• Your argument will only work if the eigenvalues are all distinct. Otherwise, how do you know that $T_W$ has linearly independent eigenvectors corresponding to $\lambda_{n-k+1},\dots,\lambda_n$? You must argue that the geometric multiplicity of each such eigenvalue equals its algebraic multiplicity. Obviously, the fact that $T$ is diagonalizable has to get used here! – Ted Shifrin Apr 13 '18 at 16:18
• @TedShifrin Yes, I didn't write it clearly enough. When I wrote in the beginning there are $n$ eigenvalues $\lambda_1,\ldots,\lambda_n$, I meant including multiplicity. So $\lambda_5=\lambda_6=\lambda_7$ is possible, but since $T$ is diagonalizable, there are also linearly independent $v_5,v_6,v_7$. And in the end where we've got $k$ (not necessarily distinct) eigenvalues, there are $k$ linearly independent eigenvectors associated with them. I tried to avoid keeping track of algebraic multiplicities by writing the eigenvalues one by one. – philmcole Apr 13 '18 at 17:36
• But you need to prove that there will be sufficiently many eigenvectors for $T_W$. That's the key part of the proof. Having $k$ linearly independent eigenvectors for $T$ in the first place doesn't help you if they're not in $W$. – Ted Shifrin Apr 13 '18 at 18:10
• @TedShifrin Isn't this exactly the second last paragraph? We have those $k$ eigenvalues of $T_W$ and say $u_j$ are the corresponding eigenvectors in $W$. Then we show that those $u_j=v_j$ and since the $u_j$ are in $W$ the $v_j$ must be too and those $v_j$ are exactly the $k$ eigenvectors of $T$ we can use to build a basis of $W$. – philmcole Apr 13 '18 at 18:42
• Nope. This is a "proof by wishful thinking." Never have you proved that the geometric multiplicities are equal to the algebraic multiplicities. You are forgetting that with repeated eigenvalues, you no longer have "unique" eigenvectors for each eigenvalue. – Ted Shifrin Apr 13 '18 at 18:45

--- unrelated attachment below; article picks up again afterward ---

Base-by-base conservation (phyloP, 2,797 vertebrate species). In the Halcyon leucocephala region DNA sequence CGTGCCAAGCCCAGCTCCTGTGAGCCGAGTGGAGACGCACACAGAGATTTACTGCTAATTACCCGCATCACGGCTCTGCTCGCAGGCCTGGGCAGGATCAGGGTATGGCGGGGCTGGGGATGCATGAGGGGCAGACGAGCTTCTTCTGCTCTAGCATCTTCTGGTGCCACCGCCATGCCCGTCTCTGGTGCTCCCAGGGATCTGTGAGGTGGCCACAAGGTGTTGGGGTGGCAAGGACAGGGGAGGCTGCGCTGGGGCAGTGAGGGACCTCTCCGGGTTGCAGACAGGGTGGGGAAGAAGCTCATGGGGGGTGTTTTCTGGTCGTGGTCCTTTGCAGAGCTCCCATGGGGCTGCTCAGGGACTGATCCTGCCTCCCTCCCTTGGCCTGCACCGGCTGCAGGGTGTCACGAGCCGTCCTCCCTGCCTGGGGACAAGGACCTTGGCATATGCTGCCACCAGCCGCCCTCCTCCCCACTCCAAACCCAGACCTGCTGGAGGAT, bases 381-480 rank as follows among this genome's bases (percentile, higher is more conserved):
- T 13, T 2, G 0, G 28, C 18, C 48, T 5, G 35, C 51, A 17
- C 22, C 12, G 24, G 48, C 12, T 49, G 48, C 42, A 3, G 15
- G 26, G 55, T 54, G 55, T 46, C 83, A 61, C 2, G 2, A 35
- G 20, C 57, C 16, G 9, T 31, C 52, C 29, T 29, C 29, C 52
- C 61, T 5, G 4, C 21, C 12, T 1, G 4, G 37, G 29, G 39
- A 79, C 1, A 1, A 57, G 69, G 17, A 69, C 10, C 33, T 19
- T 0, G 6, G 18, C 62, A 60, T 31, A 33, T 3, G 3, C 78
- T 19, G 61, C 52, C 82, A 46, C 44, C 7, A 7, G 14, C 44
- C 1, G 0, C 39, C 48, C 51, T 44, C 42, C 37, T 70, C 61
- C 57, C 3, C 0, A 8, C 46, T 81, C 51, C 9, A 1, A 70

## 1 Answer

If you start with a basis $\{w_1,\dots,w_k\}$ for $W$ and extend it to a basis $\{w_1,\dots,w_k, v_{k+1},\dots,v_n\}$ for $V$, we get the matrix representation $$[T]=A=\left[\begin{array}{c|c} B & D \\ \hline O & C \end{array}\right]\,.$$ (You are correct that you can actually assume $v_{k+1},\dots,v_n$ are eigenvectors, but that's actually unnecessary.) Fix an eigenvalue $\lambda$ of $B$. Let $d_A$, $d_B$, and $d_C$ be the respective geometric multiplicities for $\lambda$, and let $m_A$, $m_B$, and $m_C$ be the respective algebraic multiplicities for $\lambda.$ We want to see that $d_B = m_B$.

As you pointed out, $p_A(t) = p_B(t)p_C(t)$, so $m_A=m_B+m_C$. Moreover, since $T$ is diagonalizable, $d_A=m_A$. And, as always, $d_B\le m_B$ and $d_C\le m_C$.

Now $\text{rank}(A-\lambda I) \ge \text{rank}(B-\lambda I)+\text{rank}(C-\lambda I)$ (why?). Since $d_A = n-\text{rank}(A-\lambda I)$, $d_B = k-\text{rank}(B-\lambda I)$ and $d_C = (n-k)-\text{rank}(C-\lambda I)$, we have $d_A\le d_B+d_C$. But since $d_A=m_A$, we must have $d_B=m_B$ (why?).

• Thanks! I think I found where I made a wrong assumption in my proof. When I built $B'$ with some eigenvectors of $T$, I assumed that there are no more eigenvectors corresponding to the eigenvalues of those chosen eigenvectors left, i.e. all would be in this extended basis. This would mean that the remaining eigenvectors not in $B'$ would all have different eigenvalues than those that are in $B'$. But for a repeated eigenvalue some of its eigenvectors could be in $B'$ and some not. I hadn't thought of that. It would have helped if I had written the multiplicities explicitly. Thanks anyways! – philmcole Apr 14 '18 at 8:36